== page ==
Monday, July 13, 2015



The Homan's trail has always been a special trail for me because it is one of the first abandoned hiking trails I discovered.  The Park Service abandoned it many years earlier and rediscovered it in recent years.  The trail was spruced up (mainly this required the removal of huge tree's that had fallen across the trail) and the trail was reopened as an official trail.

When the Park service reopened the Homans trail, they added a short new section of trail at the trails end, connecting it to the main hiking trail up Dorr Mountain.  The Homans Trail does have stone steps, but not nearly as many as the main trail most people use to hike Dorr mountain, and the Homans Trail gets you up the mountainside quicker.
Dorr Mountain - Acadia National Park

It also has two features you will not find on any of the other hiking trails on Dorr Mountain, shortly after you start your hike you come to the first one, a hole in the rocks, sometimes called the Donut Hole, where   hikers have to bend down to fit through the hole.  Once you come out on the other side of the rocks, the trail turns sharply to the left and stones steps rise upward, leading you around a couple of corners when the second feature of this trail greets you.

  The trail ahead would of simply passed between two tall walls of granite, but George B. Dorr came up with a great idea, he had a huge slab of granite placed over the two walls, in effect creating a cave or tunnel effect in the middle of the trail. 
Just a little further on the trail reached the top where the trail once ended.  Here the trail turns to the left and goes on for a short distance before connecting with the main trail so many hike.
Homans Trail - Acadia National Park

Dorr Mountain Homans Trail - Acadia National Park
At that point there is a trail sign, pause for a moment and just take in the stunning views that lie before you.  Now turn right and follow the main trail to the summit of Dorr Mountain.
Once you have hiked the Homans Trail, you will most likely ask yourself the same question so many others have asked, what in the world was the Park Service thinking when they abandoned this trail?  Thankfully it has been reopened and we can all enjoy its
So how do you find the Homans trail?  I will make it really easy, drive to Sieur de Monts Spring/Wild gardens/Nature Center - either by route 3 just beyond Jackson Lab or by way of the One Way Section of the Park Loop Road.
Dorr Mountain Homans Trail - Acadia National Park

 Once at the Sieur de Monts Spring parking lot,  park and head to the far end of the parking lot - there is a gated fire road there.  Walk down the fire road and in a short time you will come to a four way intersection.  The fire road continues straight ahead, and to the right is a boardwalk -the Jesus Trail.

Map of Dorr Mountain, Acadia National Park
Continue straight ahead on the fire road about one to two car lengths and look for a trail head marker on the left, THE HOMANS TRAIL.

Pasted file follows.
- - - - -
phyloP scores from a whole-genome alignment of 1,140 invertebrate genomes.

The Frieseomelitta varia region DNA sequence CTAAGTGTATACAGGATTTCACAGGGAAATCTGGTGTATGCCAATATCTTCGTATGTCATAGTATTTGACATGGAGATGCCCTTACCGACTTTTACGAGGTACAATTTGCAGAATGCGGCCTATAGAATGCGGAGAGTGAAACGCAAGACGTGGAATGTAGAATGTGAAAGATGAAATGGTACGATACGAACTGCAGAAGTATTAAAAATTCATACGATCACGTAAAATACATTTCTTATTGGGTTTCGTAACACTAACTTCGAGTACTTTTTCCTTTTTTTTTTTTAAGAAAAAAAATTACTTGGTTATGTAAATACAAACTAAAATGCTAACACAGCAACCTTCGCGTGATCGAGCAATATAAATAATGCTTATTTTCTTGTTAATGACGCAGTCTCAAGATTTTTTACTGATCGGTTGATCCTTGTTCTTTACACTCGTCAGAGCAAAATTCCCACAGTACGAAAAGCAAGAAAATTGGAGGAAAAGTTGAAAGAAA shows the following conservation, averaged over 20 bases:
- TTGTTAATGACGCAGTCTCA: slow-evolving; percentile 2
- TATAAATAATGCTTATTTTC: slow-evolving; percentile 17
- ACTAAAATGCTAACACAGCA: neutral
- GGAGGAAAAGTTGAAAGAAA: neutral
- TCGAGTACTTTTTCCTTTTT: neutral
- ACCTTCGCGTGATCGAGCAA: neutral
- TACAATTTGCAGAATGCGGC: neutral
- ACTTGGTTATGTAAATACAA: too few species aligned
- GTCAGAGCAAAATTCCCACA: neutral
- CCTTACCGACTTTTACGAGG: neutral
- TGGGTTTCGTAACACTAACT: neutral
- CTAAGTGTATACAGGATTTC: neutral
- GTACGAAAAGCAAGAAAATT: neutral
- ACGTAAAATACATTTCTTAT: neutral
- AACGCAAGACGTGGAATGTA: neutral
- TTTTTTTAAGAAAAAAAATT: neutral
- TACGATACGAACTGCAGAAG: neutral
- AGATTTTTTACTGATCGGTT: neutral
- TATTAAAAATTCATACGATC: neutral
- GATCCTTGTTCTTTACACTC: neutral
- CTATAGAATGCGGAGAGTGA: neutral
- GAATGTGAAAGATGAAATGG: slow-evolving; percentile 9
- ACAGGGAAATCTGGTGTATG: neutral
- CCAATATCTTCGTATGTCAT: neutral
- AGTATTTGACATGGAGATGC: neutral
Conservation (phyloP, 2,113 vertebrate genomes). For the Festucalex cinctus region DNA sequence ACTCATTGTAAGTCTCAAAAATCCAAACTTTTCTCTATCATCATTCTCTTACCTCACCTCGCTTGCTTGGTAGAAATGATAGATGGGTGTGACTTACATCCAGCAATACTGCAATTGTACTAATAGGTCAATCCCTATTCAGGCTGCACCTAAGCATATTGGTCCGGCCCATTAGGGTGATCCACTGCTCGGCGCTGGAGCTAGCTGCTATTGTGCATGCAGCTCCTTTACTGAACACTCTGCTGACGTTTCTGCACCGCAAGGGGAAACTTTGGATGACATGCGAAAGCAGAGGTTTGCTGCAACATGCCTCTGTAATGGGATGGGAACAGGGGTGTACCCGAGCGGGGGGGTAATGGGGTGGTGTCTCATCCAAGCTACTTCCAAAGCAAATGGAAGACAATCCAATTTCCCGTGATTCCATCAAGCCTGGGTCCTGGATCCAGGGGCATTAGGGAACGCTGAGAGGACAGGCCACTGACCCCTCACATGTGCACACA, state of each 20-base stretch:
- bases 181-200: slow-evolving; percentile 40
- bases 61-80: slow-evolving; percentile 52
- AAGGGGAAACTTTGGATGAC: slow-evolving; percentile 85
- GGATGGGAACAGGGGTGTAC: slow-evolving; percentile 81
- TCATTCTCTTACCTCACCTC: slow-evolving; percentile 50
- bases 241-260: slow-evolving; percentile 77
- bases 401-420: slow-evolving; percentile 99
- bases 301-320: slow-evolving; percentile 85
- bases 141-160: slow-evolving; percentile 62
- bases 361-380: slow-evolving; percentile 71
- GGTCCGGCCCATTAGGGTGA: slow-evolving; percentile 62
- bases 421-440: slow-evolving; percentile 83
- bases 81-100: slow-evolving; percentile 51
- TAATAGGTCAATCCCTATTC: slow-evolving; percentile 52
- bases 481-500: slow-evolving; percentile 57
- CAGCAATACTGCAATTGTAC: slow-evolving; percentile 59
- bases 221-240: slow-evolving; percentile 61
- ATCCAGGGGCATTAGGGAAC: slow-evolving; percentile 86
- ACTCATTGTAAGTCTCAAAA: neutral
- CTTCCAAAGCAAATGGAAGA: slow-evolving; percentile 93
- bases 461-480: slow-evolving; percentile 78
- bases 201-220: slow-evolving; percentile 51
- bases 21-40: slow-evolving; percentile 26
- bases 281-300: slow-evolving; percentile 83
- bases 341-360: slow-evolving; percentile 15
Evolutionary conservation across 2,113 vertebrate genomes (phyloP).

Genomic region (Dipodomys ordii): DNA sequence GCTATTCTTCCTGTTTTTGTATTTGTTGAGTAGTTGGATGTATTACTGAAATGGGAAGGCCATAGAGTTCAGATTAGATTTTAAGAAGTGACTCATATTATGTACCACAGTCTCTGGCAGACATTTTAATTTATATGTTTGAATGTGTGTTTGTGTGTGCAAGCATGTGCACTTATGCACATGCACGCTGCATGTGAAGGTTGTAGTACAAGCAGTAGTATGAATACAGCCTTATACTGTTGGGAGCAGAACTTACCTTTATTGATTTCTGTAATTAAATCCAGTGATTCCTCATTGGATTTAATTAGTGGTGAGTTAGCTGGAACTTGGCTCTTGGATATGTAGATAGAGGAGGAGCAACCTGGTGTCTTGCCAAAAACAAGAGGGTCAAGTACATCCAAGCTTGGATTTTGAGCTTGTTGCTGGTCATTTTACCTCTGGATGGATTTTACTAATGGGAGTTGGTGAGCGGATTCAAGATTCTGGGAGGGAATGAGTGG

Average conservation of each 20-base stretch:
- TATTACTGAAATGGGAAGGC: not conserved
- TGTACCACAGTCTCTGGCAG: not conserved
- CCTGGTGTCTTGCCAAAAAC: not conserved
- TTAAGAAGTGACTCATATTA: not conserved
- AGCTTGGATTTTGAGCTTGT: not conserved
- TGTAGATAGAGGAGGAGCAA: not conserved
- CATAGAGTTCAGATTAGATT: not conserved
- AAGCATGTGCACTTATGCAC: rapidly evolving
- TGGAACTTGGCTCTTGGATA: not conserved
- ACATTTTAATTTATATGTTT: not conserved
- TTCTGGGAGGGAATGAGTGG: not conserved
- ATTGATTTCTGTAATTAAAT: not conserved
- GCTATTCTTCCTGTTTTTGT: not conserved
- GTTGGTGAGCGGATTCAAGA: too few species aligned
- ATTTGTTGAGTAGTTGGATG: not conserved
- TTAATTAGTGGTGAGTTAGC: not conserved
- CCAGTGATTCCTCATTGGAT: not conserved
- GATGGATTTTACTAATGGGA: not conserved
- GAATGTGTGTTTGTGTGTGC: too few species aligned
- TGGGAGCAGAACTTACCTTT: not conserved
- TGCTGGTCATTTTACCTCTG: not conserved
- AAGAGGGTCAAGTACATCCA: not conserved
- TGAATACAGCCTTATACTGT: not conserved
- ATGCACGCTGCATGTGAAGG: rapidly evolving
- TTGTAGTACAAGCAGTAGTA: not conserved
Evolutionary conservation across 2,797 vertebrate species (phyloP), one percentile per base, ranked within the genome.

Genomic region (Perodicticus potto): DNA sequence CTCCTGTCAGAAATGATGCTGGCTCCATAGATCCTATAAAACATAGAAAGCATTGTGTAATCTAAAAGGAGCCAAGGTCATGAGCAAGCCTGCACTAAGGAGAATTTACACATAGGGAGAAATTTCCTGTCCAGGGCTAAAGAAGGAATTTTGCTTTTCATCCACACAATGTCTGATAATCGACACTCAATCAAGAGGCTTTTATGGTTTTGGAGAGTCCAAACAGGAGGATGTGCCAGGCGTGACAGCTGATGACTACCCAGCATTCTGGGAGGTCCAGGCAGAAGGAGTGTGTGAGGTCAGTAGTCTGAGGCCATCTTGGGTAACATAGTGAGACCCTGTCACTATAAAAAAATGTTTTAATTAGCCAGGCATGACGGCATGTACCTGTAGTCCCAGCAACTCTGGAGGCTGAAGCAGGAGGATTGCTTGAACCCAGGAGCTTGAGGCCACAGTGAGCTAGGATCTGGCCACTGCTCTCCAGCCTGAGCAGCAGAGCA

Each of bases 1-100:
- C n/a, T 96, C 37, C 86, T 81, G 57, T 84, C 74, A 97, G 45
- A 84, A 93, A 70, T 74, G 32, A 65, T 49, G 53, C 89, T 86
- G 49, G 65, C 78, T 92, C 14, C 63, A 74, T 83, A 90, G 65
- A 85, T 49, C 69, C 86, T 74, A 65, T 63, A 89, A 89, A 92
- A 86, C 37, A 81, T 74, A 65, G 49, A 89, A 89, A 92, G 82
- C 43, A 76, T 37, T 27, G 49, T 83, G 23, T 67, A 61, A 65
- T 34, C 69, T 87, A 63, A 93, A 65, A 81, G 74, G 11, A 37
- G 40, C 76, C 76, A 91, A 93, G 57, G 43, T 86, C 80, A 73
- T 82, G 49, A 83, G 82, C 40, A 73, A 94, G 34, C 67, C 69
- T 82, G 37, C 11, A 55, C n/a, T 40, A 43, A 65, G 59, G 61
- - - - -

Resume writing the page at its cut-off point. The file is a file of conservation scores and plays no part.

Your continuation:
The Park Service has always insisted that the Homans Trail was never completed and that it simply came to a dead end.  If you look at old maps, this simply is not the case, the Homans trail always connected to the Emery Trail.  In recent years the park reopened the Homans Trail, but claimed they added a section of trail to connect it to the Emery trail, yet that section was already there, though overgrown in places, as the old map below shows.
 Below is a link to a good article on the Homans Trail.


Sunday, July 12, 2015


The start of the Bowl Trail begins across the roadway from Sand Beach parking lot, to the right..  The first section of the trail is pretty much stepping from one rock to another as you make your way along a brook.  Soon the trail crosses large flat sections of smooth granite before coming to the start of the Bee Hive trail on the left.
The Bowl Trail soon enters the woods and the trail becomes easier.  Soon you come to the first trail on the left that leads to the Gorham Mountain Summit.
In recent years sections of this trail have been rebuilt and those sections are very easy to hike along.  The trail than begins to climb upward and you soon come to the second trail on the left that leads to the Gorham Mountain summit.  The further along you go the Bowl Trail becomes steeper before flattening out and than leading downward toward the Bowl.  Around this area you will find a trail leading up to the summit of the Bee Hive - take this trail up the Bee hive if you want to avoid the iron ladder rungs and sheer cliffs. 
Once you reach the Bowl, the trail along one edge is wood planking and easy going.  Keep a lookout for active beaver in the calm waters.  You may also find tired hikers taking a dip in the cool waters of the bowl, and it is also a spot where people come every now and than to swim nude.  There are a couple of abandoned trails in this area, one ran to the right side of the Bowl, making its way up Enoch Mountain.  A second abandoned trail is located in the area where a brook empties into the Bowl - this old trail once made its way down to route 3 noit far from the corner of the Otter Cliff Road, both abandoned trails are hard to locate.

Sticking with the bowl trail, from here you have a few choices. many hikers continue to follow the Bowl trail  and continue along it, hiking to the summit of Champlain Mountain.  Or you could hike back the way you came and return to the Sand Beach parking lot.  The third option would be to go back in the direction you came and hike one of the other four trails you passed on your way up to the Bowl.   The bowl is also a great spot to bring along a picnic lunch to as well.